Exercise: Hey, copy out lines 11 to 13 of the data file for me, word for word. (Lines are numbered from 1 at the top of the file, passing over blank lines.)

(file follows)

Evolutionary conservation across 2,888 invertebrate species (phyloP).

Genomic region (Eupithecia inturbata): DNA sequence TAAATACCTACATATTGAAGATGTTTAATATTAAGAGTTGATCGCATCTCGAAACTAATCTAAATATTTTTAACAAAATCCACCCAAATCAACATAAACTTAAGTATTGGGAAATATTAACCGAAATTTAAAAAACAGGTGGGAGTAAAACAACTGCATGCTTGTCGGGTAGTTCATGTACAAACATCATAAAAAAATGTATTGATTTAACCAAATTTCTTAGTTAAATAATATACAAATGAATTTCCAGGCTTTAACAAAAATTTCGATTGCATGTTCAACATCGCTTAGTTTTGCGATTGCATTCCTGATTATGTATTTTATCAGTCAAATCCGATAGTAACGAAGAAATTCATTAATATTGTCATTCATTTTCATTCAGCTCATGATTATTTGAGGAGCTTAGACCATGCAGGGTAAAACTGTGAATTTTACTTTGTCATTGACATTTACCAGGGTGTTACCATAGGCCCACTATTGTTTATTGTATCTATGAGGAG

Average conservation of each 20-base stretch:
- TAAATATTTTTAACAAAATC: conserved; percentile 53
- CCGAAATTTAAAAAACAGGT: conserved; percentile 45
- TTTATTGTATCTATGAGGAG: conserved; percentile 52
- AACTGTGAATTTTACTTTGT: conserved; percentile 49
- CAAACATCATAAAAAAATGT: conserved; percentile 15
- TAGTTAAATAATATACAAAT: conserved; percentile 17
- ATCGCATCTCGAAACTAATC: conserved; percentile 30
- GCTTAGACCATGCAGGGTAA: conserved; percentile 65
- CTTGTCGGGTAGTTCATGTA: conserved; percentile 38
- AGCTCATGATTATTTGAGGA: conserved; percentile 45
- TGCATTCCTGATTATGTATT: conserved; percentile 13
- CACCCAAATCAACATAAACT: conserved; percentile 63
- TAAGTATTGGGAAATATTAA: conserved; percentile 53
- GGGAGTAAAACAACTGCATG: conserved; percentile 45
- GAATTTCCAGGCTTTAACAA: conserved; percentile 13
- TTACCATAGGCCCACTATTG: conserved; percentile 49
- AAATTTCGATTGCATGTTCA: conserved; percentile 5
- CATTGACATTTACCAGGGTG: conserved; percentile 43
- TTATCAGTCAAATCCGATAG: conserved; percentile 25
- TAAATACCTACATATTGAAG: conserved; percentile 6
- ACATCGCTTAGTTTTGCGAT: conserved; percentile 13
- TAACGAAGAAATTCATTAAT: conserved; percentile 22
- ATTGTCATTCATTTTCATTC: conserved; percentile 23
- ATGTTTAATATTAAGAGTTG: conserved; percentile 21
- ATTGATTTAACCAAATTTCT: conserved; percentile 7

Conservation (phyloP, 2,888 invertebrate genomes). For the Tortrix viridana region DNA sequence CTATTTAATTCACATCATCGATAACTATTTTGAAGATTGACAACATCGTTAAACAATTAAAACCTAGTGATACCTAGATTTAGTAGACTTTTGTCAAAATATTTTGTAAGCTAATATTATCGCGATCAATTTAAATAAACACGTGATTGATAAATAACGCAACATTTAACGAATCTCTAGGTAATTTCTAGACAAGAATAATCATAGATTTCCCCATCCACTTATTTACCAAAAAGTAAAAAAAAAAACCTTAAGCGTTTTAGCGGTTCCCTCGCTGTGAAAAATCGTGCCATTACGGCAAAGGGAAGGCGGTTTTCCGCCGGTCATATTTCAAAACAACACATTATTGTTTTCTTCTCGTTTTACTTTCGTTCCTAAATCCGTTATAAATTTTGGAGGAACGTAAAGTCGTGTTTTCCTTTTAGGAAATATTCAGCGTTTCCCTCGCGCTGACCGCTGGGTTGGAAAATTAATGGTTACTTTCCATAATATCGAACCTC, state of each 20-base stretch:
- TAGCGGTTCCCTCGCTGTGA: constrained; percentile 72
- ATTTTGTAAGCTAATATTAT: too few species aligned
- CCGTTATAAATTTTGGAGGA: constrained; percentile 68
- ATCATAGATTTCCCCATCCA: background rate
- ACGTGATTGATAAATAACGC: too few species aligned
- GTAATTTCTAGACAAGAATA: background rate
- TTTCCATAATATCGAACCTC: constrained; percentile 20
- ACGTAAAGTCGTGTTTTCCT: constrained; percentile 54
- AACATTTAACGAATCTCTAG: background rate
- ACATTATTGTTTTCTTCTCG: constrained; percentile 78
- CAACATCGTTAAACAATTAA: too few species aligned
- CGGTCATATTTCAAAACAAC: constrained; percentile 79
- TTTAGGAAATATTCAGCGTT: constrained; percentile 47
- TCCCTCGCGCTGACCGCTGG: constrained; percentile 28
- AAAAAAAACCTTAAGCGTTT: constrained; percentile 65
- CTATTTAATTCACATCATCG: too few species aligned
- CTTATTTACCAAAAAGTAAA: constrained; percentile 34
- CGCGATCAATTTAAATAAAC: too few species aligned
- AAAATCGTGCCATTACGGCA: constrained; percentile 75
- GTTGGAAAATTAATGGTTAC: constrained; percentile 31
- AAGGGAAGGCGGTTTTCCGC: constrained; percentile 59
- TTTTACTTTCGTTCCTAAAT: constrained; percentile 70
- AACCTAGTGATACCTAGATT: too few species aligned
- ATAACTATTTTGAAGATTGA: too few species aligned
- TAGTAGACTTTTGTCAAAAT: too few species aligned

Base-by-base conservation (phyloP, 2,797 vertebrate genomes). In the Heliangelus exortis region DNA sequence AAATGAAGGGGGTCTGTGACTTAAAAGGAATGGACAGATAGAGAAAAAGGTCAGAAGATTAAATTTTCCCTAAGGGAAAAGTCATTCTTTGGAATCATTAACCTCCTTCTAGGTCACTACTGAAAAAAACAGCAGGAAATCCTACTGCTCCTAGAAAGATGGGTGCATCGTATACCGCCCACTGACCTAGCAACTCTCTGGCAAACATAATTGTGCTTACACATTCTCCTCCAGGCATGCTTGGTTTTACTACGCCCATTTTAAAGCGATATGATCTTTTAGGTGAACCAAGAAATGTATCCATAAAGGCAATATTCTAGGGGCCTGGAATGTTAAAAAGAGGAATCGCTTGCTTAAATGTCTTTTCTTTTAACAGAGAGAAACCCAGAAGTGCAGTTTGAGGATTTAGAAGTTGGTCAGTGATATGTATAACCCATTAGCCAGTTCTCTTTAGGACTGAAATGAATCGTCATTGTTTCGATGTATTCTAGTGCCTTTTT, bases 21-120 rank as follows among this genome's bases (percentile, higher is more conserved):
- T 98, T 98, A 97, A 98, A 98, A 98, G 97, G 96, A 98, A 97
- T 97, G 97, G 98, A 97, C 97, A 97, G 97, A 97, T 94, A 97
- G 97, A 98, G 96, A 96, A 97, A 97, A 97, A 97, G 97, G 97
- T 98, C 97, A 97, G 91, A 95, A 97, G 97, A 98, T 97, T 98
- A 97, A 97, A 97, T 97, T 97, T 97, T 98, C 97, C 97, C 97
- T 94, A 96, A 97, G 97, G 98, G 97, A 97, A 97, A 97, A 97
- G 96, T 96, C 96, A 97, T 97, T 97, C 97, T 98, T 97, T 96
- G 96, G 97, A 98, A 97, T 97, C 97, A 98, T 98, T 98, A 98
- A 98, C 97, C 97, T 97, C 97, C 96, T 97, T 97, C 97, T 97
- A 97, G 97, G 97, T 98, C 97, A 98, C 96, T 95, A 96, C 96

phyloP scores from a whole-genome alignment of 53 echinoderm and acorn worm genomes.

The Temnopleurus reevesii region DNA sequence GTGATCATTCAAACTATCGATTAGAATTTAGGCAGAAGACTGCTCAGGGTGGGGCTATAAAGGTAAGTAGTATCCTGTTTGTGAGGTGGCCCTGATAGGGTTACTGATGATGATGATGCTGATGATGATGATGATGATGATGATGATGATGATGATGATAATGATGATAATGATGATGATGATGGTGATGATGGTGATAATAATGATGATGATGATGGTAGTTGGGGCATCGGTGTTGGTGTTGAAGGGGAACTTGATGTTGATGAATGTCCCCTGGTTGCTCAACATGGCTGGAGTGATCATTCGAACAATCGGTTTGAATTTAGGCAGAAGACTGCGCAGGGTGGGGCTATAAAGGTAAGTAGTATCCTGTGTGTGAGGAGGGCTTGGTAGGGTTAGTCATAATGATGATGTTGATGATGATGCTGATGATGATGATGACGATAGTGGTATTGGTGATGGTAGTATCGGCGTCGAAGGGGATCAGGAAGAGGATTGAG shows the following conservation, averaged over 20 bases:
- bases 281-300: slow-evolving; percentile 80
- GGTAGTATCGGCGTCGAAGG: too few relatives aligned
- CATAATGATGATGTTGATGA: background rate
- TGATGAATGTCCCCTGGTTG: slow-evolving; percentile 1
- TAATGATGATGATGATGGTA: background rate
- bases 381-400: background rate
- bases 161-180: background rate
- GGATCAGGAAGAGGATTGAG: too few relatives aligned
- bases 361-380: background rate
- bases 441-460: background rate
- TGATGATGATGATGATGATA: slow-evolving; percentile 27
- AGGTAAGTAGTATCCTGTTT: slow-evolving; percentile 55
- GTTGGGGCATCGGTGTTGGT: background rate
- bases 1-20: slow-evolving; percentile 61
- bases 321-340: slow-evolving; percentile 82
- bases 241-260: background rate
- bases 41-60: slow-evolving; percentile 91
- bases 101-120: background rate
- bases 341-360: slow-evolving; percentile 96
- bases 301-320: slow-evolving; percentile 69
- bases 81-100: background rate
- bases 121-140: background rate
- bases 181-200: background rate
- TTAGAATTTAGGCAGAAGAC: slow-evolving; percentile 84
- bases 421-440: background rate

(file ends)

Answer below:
- GCTTAGACCATGCAGGGTAA: conserved; percentile 65
- CTTGTCGGGTAGTTCATGTA: conserved; percentile 38
- AGCTCATGATTATTTGAGGA: conserved; percentile 45